India Travel Tip – How to eat a banana safely

For a first time traveler to India, food can be one of the main sources of anxiety.

“Do I get Delhi belly?”

The answer is a resounding, “Most likely!” But don’t let that stop you from traveling in the most ridiculously magical land on Earth.

Okay, back to the banana. This is how you should eat a banana in India. Hold it by the stem with one hand while gently peeling it with the other…so far it’s just like eating one at home. But here’s the important part – you have to make sure that if you touch the outside of the banana, you don’t touch the part you are going to eat.

Why? What might make you sick isn’t the banana itself, it’s the germs in tiny water droplets etc. on the outside of the banana. So make sure you never touch the outside more than the inside with any peeled fruit – it’s a bit tricky with oranges, but there you have it.

For the same reason, restaurants shouldn’t accept salads, or the free glass of water they give you with your meal. The salad would be great, but the water it was washed in will make you wish you were dead. In some restaurants that cater specifically to foreigners they may tell you they have ‘filter water’ which would then be good for you so this isn’t a general rule, but be guided by the environment – if it’s a 5 star hotel, you are right to eat everything as it is all made for foreigners to eat but if you are in a little roadside stall in the middle of nowhere – ganj and all customers are local play it safe or you would can ruin your vacation. Also, never travel to India without comprehensive travel insurance, you don’t really want to get sick and no one to call.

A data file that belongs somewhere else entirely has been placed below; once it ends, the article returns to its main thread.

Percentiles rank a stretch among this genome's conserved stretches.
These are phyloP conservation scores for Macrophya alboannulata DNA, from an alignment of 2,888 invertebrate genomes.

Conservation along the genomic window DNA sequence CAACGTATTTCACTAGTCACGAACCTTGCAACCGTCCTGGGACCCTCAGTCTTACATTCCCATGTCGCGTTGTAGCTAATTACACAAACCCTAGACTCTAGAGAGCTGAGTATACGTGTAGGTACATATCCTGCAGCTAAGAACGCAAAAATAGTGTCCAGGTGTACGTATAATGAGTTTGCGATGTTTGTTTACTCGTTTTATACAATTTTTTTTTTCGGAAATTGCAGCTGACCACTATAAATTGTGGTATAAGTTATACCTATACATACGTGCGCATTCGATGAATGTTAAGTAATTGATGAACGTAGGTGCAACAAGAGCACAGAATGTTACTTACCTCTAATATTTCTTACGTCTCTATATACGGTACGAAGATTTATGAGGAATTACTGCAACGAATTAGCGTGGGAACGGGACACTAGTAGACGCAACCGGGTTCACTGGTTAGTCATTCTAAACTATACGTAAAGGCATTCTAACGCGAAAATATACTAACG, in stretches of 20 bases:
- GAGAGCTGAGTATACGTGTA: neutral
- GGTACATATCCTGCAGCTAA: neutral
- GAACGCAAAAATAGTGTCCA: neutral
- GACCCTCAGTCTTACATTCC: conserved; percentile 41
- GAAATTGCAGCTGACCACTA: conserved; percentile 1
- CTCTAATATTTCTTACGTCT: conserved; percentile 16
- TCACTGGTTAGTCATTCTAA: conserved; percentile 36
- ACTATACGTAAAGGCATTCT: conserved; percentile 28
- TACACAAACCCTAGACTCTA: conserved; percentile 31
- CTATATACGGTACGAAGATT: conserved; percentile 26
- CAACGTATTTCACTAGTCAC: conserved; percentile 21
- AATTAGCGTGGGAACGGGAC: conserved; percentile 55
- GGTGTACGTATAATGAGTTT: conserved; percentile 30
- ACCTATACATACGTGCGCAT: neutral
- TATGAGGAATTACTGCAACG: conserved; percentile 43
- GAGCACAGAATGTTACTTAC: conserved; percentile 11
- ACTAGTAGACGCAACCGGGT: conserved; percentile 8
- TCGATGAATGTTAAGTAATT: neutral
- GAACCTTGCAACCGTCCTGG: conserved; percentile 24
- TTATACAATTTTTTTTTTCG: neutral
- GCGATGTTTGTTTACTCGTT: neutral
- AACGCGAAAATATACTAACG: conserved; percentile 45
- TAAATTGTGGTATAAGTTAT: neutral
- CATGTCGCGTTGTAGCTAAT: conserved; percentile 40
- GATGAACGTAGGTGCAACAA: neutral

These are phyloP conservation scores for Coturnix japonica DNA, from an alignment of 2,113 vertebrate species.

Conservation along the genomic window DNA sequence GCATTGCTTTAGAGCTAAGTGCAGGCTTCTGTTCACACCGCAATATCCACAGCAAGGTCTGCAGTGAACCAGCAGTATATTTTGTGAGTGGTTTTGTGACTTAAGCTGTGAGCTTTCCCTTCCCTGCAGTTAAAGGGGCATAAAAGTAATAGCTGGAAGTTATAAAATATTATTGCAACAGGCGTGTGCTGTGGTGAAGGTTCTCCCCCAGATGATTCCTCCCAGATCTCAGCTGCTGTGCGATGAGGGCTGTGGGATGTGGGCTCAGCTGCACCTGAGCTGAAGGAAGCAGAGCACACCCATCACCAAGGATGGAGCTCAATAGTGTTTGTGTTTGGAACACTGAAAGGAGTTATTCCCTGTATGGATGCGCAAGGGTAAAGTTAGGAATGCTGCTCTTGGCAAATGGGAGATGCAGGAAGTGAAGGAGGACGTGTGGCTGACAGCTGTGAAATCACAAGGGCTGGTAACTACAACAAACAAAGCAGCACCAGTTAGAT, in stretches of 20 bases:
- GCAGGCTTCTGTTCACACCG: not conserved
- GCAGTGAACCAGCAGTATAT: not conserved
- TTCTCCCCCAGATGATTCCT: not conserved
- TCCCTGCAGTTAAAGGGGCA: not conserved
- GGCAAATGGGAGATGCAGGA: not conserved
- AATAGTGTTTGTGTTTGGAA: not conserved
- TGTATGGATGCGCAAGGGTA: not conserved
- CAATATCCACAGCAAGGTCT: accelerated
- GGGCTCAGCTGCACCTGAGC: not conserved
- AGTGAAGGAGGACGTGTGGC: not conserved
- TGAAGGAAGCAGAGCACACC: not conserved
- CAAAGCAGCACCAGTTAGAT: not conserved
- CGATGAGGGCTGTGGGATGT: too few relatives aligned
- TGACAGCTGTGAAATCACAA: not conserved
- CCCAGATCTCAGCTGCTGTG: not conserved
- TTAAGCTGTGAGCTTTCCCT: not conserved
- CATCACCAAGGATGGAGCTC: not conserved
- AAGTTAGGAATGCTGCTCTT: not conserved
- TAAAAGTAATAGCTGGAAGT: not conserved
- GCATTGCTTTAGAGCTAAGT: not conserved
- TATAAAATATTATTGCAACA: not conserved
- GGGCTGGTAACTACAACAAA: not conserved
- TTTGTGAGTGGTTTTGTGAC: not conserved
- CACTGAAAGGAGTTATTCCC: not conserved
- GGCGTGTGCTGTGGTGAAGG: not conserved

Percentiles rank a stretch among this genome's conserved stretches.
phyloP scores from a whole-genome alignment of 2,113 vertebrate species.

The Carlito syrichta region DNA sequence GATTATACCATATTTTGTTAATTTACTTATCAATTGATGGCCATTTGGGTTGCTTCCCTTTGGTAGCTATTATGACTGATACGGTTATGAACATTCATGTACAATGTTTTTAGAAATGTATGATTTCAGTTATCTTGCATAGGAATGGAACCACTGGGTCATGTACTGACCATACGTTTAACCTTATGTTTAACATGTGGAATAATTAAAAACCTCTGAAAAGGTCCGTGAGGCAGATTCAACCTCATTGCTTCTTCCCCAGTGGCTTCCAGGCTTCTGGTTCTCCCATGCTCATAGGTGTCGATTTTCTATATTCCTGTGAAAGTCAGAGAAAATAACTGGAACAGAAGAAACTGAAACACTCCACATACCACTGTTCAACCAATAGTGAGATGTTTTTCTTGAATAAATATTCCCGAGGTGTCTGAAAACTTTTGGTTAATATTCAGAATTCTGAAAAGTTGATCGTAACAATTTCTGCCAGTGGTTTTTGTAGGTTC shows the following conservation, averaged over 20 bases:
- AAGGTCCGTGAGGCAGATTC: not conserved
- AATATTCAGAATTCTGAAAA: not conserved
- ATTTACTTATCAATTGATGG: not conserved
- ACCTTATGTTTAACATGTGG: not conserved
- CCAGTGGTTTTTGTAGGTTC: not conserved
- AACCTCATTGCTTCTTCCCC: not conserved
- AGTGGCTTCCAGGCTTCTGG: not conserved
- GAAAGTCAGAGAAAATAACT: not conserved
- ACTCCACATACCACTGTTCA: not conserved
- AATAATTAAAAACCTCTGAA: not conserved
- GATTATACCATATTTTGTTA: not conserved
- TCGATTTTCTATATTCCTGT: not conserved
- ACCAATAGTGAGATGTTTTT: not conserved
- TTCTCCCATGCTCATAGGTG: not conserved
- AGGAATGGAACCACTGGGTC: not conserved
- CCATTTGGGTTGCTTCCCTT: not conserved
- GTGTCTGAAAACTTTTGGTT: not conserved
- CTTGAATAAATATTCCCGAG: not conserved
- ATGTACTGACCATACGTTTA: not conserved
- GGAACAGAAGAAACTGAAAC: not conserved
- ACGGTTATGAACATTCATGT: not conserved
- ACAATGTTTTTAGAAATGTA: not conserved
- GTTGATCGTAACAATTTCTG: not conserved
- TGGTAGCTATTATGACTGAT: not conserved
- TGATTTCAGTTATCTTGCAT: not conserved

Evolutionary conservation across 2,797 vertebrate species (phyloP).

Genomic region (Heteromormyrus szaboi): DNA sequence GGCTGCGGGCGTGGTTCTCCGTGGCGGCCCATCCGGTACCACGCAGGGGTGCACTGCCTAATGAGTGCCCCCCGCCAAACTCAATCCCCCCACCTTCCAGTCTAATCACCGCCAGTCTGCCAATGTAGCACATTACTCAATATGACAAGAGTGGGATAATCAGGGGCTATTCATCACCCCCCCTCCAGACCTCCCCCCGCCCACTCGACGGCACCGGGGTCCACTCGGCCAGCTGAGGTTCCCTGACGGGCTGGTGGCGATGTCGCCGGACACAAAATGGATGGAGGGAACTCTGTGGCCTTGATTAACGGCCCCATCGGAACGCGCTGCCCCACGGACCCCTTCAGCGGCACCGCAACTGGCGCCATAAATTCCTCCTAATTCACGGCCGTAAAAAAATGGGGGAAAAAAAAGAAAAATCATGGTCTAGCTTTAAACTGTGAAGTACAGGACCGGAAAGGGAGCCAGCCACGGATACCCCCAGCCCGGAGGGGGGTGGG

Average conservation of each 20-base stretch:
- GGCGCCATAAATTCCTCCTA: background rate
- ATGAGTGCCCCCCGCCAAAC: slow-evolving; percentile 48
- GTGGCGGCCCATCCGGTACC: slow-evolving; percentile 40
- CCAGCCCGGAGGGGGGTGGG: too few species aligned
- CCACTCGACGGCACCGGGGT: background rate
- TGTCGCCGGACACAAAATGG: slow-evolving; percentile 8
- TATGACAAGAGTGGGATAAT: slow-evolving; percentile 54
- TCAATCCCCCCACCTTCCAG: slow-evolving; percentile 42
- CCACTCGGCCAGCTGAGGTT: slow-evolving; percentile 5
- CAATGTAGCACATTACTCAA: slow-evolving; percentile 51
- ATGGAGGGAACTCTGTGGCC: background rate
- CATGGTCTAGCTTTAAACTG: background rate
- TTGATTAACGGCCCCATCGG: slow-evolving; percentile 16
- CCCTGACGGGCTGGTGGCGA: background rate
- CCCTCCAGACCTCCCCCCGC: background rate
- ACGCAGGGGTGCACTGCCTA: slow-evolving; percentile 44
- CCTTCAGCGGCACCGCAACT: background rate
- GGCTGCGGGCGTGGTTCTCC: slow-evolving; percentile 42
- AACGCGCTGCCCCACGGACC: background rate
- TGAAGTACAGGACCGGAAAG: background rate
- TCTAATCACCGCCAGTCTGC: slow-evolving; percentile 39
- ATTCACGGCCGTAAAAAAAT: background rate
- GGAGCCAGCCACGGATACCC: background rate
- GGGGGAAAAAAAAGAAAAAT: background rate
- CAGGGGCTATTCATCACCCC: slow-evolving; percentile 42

As for getting Delhi belly as a first time traveler to India, here’s the consensus. Indeed, most people do get sick in their first week, if they even eat at reputable local restaurants, especially if they eat from roadside stalls or drink something with milk or yogurt where the local electricity supply is unstable (that’s everywhere, by the way). But with the dozens of return travelers I know personally, none of them have ever been sick on a return visit, save maybe a cold here and there.

It’s like your body just needs the Indian baptism then you’ll be fine. It’s a baptism of fire and water, you might say. But it’s well worth it, because once India gets under your skin, not to mention your digestive system, you’ll never be the same again.

See also  Portability of health insurance in India

And one more thing about bananas: they can be deadly in more ways than one. Don’t eat them in front of hungry city monkeys or you might end up in a nasty fight – did I mention you have travel insurance?